Heartburn and reflux is very common in children of all ages, but that doesn’t mean it shouldn’t be taken seriously. Left untreated, it may impact the growth and healthy development of your little one.
“Most normal, healthy babies spit up some milk after feeds. This is called posseting,” writes Marie-Louise Steyn in Breastfeed your baby (Meitz Press, 2013). “As long as your baby shows no other signs of illness, and as long as they have enough wet and soiled nappies and are growing satisfactorily, posseting is a laundry problem rather than a medical problem.”
Reflux, however, is not the same as posseting, Steyn says. As is the case with adults, reflux occurs when the lower oesophageal sphincter (LES), the valve-like structure between the baby’s stomach and oesophagus, doesn’t close properly and stomach acid flows back up into the oesophagus.
Usually, it’s a relatively harmless occurrence that improves with age, and as babies start to eat solid foods and spend more time upright.
But in some babies (especially pre-term infants), reflux can be severe and cause significant heartburn and discomfort – a condition called gastro-oesophageal reflux disease (GORD). This may lead to weight loss, anaemia, failure to thrive, coughing, frequent ear infections, pauses in breathing, and inflammation of the oesophagus. Reflux has also been implicated in sudden infant death syndrome (SIDS), so it may even be life-threatening.
Steyn advises consulting a paediatrician if:
- Your baby regularly chokes or coughs after feeds.
- Doesn’t gain weight satisfactorily.
- Arches their back in an attempt to ease heartburn.
- Cries inconsolably for long periods of time.
- Regularly fusses at your breast or refuses it completely.
Steps that may help include using a pacifier (the production of saliva may help to neutralise stomach acid), feeding your baby in an upright position, and elevating the head of your baby’s cot, so that gravity can assist in clearing the oesophagus of stomach acid.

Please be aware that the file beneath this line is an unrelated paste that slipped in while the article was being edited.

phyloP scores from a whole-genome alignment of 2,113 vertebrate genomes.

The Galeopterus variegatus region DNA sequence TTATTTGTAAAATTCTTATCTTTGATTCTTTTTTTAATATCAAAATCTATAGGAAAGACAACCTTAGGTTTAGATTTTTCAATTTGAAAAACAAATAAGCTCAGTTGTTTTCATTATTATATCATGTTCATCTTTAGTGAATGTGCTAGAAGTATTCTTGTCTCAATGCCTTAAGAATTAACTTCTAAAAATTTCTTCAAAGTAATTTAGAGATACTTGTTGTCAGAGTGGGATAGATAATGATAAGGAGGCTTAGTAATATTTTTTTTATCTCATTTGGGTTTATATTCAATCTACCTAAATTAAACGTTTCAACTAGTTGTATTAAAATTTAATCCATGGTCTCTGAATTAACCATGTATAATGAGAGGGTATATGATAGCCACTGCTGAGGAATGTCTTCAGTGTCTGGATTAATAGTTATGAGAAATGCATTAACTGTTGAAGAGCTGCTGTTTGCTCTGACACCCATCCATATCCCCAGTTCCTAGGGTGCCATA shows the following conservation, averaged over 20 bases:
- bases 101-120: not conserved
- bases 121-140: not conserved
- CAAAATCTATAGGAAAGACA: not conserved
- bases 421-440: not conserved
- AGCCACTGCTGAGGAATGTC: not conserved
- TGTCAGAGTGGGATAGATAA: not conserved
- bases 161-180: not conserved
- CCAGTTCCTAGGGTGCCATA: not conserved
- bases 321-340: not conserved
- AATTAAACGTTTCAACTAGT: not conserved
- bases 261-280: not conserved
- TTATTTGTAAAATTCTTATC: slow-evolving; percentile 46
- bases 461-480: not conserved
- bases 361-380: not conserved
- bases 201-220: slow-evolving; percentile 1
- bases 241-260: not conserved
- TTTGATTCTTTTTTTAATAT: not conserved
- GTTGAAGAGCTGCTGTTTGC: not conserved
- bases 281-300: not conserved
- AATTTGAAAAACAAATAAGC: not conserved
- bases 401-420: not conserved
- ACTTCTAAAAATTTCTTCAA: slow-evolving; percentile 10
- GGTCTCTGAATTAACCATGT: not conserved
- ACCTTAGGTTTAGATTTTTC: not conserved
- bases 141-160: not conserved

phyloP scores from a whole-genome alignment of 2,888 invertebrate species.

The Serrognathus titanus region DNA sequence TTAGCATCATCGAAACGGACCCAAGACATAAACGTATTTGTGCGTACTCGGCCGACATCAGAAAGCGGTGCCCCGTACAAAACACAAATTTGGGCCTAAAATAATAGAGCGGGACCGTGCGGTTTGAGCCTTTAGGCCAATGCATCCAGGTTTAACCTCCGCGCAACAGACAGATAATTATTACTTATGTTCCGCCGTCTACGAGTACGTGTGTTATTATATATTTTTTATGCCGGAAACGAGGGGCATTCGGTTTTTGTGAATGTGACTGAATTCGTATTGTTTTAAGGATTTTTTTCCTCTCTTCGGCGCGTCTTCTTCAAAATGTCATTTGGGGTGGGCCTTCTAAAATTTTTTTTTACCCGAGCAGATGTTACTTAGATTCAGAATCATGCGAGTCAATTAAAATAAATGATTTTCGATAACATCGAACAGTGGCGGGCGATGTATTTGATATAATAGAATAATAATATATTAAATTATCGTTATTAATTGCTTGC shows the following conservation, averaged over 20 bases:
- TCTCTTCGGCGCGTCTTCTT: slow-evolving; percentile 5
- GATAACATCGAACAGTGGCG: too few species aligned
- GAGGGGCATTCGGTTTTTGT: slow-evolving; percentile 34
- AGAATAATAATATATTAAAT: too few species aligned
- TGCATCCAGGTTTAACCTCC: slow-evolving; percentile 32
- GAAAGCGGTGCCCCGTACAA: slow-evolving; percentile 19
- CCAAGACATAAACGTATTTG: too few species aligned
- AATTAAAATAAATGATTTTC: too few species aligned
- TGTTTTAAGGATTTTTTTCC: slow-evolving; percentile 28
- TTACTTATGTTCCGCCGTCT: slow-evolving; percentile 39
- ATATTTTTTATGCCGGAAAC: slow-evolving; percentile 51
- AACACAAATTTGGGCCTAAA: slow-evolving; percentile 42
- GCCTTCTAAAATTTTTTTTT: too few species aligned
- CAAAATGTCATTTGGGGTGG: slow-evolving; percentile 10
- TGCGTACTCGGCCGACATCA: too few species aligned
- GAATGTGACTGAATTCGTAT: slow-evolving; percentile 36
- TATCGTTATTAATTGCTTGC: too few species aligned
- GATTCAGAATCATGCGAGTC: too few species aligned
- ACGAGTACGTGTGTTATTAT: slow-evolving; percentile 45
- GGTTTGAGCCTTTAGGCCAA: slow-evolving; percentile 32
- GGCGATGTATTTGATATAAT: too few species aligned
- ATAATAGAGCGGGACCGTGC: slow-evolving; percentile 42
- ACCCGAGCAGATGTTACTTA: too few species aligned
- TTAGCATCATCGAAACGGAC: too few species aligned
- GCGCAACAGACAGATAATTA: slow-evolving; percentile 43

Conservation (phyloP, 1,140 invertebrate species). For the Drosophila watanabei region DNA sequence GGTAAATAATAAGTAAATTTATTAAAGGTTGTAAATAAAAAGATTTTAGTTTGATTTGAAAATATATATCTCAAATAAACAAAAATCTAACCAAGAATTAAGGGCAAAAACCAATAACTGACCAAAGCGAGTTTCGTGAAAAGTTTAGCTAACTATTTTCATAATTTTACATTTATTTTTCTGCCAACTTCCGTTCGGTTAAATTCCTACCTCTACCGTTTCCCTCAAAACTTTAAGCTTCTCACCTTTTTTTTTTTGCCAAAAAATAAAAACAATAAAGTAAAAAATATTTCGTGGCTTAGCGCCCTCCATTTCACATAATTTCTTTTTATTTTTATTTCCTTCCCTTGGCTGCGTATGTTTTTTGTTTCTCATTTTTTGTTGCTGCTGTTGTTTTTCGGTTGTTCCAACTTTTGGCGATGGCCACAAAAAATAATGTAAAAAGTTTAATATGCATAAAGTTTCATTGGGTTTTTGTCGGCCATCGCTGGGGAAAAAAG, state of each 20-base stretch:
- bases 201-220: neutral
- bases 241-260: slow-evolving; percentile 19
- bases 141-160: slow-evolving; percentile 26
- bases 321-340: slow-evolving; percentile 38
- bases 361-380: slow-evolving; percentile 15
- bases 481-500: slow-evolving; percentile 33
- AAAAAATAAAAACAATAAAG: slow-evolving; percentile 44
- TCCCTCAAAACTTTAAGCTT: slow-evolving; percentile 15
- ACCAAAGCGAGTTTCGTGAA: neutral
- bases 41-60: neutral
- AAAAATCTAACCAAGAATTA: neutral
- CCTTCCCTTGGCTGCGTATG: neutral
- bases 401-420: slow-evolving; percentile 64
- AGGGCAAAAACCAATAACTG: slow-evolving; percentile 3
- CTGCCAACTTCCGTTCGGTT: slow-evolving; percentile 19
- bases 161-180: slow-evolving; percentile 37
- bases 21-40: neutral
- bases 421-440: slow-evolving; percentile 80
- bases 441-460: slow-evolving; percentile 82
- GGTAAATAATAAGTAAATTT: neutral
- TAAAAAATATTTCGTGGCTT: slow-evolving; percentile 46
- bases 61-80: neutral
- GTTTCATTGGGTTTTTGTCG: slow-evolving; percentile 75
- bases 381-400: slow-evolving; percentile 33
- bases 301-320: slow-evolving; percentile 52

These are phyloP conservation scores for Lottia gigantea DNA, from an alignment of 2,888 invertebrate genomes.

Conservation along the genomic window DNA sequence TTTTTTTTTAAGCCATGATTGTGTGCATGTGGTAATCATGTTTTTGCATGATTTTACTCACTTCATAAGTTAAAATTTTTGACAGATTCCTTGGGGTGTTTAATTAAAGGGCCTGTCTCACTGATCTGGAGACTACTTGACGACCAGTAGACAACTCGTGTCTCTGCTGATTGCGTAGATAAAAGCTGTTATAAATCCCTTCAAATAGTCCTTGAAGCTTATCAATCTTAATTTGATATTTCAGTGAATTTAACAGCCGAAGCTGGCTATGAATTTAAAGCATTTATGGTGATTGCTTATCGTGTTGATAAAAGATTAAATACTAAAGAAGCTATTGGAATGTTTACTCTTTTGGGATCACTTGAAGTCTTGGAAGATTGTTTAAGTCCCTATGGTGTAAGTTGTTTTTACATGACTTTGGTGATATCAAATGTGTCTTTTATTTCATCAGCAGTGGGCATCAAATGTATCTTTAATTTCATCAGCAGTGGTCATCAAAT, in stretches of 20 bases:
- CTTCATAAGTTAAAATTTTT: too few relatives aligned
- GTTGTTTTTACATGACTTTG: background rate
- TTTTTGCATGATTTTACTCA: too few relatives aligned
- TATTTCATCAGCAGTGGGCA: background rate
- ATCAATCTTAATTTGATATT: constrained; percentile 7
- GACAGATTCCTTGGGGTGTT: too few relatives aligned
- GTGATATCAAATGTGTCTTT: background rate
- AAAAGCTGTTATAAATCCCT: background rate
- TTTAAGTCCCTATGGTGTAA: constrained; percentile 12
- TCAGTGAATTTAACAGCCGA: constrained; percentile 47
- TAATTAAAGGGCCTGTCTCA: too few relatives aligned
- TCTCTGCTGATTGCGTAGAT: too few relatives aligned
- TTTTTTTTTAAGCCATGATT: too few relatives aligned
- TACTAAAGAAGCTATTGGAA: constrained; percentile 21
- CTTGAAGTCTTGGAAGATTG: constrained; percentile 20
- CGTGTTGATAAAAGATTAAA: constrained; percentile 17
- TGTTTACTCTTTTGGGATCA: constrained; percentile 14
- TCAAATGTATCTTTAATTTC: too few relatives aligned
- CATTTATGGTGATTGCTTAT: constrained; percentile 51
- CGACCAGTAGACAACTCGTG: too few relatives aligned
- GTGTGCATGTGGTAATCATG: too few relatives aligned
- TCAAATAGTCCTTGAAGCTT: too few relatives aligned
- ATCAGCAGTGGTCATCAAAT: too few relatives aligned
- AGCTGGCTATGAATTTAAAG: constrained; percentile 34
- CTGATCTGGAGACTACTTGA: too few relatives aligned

Unfortunately, the Cochrane Institute found very little evidence that medication helps to alleviate heartburn in babies. Some research studies do, however, support the use of Gaviscon Infant. Talk to your doctor about the best possible solution.
Toddlers and young children
Although heartburn and reflux tend to disappear with age, some children continue to experience it. Once again, this may be an indication of GORD.
Toddlers and children with GORD are more likely to report a general tummy upset than the symptoms typically experienced by adults (e.g. pain in the chest area and a bitter, sour taste in the mouth). Children are also more likely to vomit or regurgitate, and might experience ear-nose-and-throat as well as dental problems. Sometimes, younger children can’t express what’s bothering them, so they may become irritable and refuse to eat.
It’s important to check in with your paediatrician if your child experiences any of the above signs. Encourage your child to describe exactly what they’re feeling, so that you can translate this to your doctor.
Apart from making some practical changes (e.g. elevating the head of your child’s bed), medication in the form of a proton pump inhibitor or an H2 receptor antagonist may help.
Steyn, M. (2013) Breastfeed your baby – Make it easy and enjoyable for both of you. Meitz Press. ISBN: 978-1-9-920479-70-1.
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